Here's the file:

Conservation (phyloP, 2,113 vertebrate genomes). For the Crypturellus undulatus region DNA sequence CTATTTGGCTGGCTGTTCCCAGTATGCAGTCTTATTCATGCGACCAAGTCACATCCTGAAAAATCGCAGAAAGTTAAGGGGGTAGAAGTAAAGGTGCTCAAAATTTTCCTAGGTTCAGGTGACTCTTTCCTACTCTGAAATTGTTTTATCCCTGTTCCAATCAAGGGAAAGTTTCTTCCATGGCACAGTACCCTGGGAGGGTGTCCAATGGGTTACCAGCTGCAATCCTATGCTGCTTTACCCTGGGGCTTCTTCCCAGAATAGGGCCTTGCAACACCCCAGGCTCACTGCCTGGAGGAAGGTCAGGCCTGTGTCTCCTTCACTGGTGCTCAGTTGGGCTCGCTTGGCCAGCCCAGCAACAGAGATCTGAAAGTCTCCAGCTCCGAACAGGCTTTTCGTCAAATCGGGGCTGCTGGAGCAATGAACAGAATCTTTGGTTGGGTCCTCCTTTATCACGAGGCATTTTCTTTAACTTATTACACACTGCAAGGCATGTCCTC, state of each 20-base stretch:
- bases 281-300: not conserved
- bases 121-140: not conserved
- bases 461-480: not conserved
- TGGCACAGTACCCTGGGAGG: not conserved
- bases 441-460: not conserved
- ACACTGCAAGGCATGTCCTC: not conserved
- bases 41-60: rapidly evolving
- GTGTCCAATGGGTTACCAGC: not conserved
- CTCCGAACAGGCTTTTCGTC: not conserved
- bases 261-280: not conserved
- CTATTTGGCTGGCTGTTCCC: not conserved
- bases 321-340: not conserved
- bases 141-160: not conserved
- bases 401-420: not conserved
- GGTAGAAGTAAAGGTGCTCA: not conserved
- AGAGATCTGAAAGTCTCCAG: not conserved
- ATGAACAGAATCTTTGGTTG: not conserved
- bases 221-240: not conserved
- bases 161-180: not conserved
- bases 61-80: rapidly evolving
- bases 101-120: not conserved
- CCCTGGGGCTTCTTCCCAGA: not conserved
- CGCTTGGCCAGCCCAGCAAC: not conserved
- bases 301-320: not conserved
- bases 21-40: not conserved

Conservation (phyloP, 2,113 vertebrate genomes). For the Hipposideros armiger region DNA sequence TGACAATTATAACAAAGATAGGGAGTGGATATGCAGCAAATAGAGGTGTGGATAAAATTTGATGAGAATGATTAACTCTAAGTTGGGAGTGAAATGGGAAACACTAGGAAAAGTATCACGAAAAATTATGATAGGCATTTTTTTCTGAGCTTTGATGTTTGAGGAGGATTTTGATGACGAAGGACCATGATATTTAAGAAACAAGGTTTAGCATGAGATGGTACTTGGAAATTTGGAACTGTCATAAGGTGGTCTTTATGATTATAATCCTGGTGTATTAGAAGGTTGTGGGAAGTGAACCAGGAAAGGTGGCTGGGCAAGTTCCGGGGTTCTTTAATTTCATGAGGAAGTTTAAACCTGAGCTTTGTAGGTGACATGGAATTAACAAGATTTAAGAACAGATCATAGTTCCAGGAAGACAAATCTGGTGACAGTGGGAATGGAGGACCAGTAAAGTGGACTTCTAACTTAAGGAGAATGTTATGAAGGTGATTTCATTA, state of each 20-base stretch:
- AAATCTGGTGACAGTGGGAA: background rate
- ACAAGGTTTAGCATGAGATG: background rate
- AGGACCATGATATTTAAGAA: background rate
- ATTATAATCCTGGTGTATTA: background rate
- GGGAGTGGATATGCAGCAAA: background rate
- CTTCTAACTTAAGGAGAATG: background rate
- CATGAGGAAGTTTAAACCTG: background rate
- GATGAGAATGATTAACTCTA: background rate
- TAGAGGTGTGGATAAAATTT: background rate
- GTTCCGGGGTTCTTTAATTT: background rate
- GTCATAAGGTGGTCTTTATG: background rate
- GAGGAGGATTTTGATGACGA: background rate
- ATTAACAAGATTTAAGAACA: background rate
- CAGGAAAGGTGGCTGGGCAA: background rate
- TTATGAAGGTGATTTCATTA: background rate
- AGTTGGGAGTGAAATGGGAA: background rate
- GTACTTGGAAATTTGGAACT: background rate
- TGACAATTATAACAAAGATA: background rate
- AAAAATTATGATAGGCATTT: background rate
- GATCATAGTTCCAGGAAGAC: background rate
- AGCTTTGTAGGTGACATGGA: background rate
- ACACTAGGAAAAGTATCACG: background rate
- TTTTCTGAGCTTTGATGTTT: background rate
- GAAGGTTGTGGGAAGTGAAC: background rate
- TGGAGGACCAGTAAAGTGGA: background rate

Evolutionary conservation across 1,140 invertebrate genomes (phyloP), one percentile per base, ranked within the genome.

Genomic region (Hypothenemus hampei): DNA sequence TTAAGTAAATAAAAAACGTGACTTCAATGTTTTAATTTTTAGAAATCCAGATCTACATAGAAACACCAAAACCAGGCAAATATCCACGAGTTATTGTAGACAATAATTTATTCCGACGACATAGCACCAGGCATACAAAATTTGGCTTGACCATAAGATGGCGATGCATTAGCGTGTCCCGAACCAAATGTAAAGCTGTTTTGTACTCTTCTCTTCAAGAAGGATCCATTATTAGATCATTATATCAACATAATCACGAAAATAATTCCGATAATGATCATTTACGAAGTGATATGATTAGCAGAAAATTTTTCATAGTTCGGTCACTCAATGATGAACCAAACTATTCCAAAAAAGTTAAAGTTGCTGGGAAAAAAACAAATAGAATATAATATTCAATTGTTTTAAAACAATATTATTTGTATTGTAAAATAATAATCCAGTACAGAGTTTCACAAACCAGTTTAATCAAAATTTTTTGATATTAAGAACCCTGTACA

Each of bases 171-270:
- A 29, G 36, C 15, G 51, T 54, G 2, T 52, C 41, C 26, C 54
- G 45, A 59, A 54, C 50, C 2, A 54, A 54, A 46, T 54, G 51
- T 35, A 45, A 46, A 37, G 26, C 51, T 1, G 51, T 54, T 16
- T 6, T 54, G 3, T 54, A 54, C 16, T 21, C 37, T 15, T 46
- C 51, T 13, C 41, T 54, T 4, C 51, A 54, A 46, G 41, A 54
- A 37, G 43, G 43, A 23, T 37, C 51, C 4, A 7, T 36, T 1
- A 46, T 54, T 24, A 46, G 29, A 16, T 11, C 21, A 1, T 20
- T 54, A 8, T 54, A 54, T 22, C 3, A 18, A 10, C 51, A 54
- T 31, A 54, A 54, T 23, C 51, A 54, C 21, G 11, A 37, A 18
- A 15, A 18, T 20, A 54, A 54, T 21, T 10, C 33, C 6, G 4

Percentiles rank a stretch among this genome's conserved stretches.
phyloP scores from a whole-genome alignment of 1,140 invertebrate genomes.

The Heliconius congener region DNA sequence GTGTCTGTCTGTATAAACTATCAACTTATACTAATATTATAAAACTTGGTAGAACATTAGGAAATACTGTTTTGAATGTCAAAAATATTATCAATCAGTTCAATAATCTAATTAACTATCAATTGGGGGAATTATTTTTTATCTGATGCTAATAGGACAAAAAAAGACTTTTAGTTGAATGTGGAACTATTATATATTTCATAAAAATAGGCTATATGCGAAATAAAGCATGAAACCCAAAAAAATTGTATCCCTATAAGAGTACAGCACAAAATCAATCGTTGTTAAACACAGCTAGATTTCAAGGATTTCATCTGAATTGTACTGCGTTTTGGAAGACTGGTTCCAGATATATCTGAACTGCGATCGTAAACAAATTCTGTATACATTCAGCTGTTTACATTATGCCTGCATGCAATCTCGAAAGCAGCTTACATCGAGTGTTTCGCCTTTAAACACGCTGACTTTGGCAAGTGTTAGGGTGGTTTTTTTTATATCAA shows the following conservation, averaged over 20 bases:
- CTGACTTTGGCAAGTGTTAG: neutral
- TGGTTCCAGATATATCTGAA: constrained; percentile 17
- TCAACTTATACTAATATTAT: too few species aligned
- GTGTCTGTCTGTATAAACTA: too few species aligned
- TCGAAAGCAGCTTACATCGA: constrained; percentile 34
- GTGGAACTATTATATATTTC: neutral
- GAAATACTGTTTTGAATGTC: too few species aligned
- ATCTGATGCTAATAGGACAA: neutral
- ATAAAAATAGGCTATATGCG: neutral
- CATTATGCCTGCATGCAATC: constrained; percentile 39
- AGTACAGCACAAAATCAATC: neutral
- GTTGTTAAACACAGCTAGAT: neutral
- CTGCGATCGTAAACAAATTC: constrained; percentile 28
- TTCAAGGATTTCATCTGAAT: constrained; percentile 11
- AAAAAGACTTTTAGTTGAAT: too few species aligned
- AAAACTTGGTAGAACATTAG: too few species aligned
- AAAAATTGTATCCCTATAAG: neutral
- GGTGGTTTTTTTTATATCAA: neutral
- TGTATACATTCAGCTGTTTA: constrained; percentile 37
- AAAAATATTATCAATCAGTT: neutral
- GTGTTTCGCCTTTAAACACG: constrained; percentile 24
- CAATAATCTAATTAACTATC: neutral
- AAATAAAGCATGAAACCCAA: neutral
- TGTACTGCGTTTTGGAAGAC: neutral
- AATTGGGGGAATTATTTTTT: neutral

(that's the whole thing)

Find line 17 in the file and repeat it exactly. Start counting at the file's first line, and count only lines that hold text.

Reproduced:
- AGAGATCTGAAAGTCTCCAG: not conserved